One of the very interesting aspects of researching the murder of Dr Cunningham and Nan has been the part played by what might be called “meaningful coincidence”. For example, it was through coincidence that we were led to former neighbours of Dr MacLauchlan.
To wit: after having learned that Dr MacLauchlan had been married three times and that his second wife’s maiden name had been Hambly, we further discovered, first through the archives of Variety magazine (the Bible of American show businesses), that she had been a stage actress in Calgary in the early 1920s.
Trying to find out more about her and the venues where she had performed, I discovered that one showplace had been The Grand, a fine Calgary theatre built by Senator James Lougheed in 1912. The definitive work on The Grand had been written by Professor Don Smith, now retired from the University of Calgary’s History Department. (Don is the author of several books on Canada’s First Nations, including one on noted Native imitator Grey Owl.)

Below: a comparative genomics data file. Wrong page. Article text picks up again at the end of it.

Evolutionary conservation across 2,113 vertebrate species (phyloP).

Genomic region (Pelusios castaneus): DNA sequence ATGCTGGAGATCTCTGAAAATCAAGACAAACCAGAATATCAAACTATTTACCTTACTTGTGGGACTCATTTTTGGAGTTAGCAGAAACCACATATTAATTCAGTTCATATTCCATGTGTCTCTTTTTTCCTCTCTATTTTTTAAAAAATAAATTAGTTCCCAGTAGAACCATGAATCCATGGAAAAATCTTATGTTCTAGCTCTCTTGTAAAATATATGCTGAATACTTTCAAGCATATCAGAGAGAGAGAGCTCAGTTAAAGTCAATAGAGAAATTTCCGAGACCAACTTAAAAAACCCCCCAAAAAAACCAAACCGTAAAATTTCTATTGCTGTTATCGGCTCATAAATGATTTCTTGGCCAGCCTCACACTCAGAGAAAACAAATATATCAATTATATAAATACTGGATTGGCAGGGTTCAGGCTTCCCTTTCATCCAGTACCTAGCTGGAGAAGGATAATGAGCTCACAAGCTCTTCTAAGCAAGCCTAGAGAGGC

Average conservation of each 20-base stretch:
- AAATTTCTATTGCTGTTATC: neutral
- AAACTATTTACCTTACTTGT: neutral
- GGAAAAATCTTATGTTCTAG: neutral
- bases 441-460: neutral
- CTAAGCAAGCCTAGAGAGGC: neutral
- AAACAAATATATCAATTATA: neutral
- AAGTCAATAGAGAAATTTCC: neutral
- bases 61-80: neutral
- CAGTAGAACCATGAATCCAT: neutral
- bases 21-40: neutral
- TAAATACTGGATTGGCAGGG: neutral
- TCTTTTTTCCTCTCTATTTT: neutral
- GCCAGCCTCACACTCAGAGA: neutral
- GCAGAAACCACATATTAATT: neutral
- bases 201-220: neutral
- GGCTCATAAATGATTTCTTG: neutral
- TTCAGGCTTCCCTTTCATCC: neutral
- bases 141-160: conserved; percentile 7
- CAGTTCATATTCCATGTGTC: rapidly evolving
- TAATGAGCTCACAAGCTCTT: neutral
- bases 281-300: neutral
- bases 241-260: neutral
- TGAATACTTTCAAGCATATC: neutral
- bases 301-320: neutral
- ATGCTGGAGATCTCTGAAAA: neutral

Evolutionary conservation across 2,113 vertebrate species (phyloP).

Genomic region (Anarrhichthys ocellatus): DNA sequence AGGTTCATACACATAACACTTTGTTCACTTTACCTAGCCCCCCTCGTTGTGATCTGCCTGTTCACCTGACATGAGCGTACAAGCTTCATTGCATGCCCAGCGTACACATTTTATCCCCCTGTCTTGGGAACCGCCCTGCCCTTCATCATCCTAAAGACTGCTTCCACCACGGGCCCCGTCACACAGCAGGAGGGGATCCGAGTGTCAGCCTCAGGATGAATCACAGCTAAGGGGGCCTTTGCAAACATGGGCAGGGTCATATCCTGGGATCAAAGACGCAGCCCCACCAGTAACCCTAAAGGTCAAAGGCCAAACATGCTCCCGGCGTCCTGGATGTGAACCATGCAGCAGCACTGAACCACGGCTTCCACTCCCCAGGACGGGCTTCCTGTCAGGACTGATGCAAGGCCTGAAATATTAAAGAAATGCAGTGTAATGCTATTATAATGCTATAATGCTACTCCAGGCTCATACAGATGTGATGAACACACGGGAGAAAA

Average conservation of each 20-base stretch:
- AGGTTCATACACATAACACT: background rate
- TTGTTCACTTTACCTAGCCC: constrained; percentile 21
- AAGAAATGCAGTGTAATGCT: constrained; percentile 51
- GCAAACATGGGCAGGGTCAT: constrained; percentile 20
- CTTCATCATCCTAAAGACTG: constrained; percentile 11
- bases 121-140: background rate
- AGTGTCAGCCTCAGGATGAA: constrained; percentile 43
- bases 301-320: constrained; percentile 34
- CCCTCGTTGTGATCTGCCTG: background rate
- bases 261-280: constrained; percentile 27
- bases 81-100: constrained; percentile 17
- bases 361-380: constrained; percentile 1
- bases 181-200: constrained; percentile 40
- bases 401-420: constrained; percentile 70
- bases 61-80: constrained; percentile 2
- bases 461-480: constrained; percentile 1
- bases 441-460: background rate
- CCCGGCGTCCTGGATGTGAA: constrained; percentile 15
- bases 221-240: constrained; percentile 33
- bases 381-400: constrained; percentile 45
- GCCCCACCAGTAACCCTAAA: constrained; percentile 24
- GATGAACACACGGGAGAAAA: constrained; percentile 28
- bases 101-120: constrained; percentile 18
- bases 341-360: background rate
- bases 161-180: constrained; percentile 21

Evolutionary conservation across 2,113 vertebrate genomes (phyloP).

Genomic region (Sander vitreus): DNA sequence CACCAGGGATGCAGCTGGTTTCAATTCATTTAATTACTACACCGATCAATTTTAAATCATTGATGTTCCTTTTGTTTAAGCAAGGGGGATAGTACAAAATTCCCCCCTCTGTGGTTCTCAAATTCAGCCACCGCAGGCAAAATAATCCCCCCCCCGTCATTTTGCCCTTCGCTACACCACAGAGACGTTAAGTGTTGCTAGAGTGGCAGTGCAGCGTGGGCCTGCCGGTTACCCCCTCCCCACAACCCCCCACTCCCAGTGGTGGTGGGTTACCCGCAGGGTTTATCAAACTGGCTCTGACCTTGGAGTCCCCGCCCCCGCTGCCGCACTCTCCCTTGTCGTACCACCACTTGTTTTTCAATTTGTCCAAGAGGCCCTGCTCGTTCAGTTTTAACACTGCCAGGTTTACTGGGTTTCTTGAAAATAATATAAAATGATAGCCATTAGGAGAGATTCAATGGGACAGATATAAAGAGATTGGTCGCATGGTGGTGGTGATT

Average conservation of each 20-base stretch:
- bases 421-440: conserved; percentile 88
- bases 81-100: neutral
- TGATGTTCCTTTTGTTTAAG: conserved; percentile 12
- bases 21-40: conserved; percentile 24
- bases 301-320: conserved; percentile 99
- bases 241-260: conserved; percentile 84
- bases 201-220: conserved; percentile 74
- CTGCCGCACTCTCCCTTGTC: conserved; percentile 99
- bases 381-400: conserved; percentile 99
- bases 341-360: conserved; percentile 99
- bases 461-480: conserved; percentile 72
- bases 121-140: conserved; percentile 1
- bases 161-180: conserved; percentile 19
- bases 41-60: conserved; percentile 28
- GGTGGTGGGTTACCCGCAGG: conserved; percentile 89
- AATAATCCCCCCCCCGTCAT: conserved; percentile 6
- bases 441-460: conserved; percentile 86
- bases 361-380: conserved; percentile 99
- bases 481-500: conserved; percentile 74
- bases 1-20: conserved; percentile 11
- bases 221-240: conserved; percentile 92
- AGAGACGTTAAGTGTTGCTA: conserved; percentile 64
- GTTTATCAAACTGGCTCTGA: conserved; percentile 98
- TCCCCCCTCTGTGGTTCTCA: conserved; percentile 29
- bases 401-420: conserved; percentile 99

In search of more information on Evelyn Hambly, we struck up an email correspondence with Don Smith. The story does not end there. A few weeks into our correspondence, Rod’s email in-box was graced by the subject line “STOP THE PRESSES!” The body of Don’s mail went on to tell us, in rather excited terms, that his good friend, retired lawyer Jack Pecover, had been a next door neighbour of “Doc and Evelyn” in the late 1940s! Contact with Jack quickly ensued and from it we were able to get much information on the everyday lives of Robert Henry MacLauchlan and Evelyn Hambly, his “toast of the Calgary stage” wife.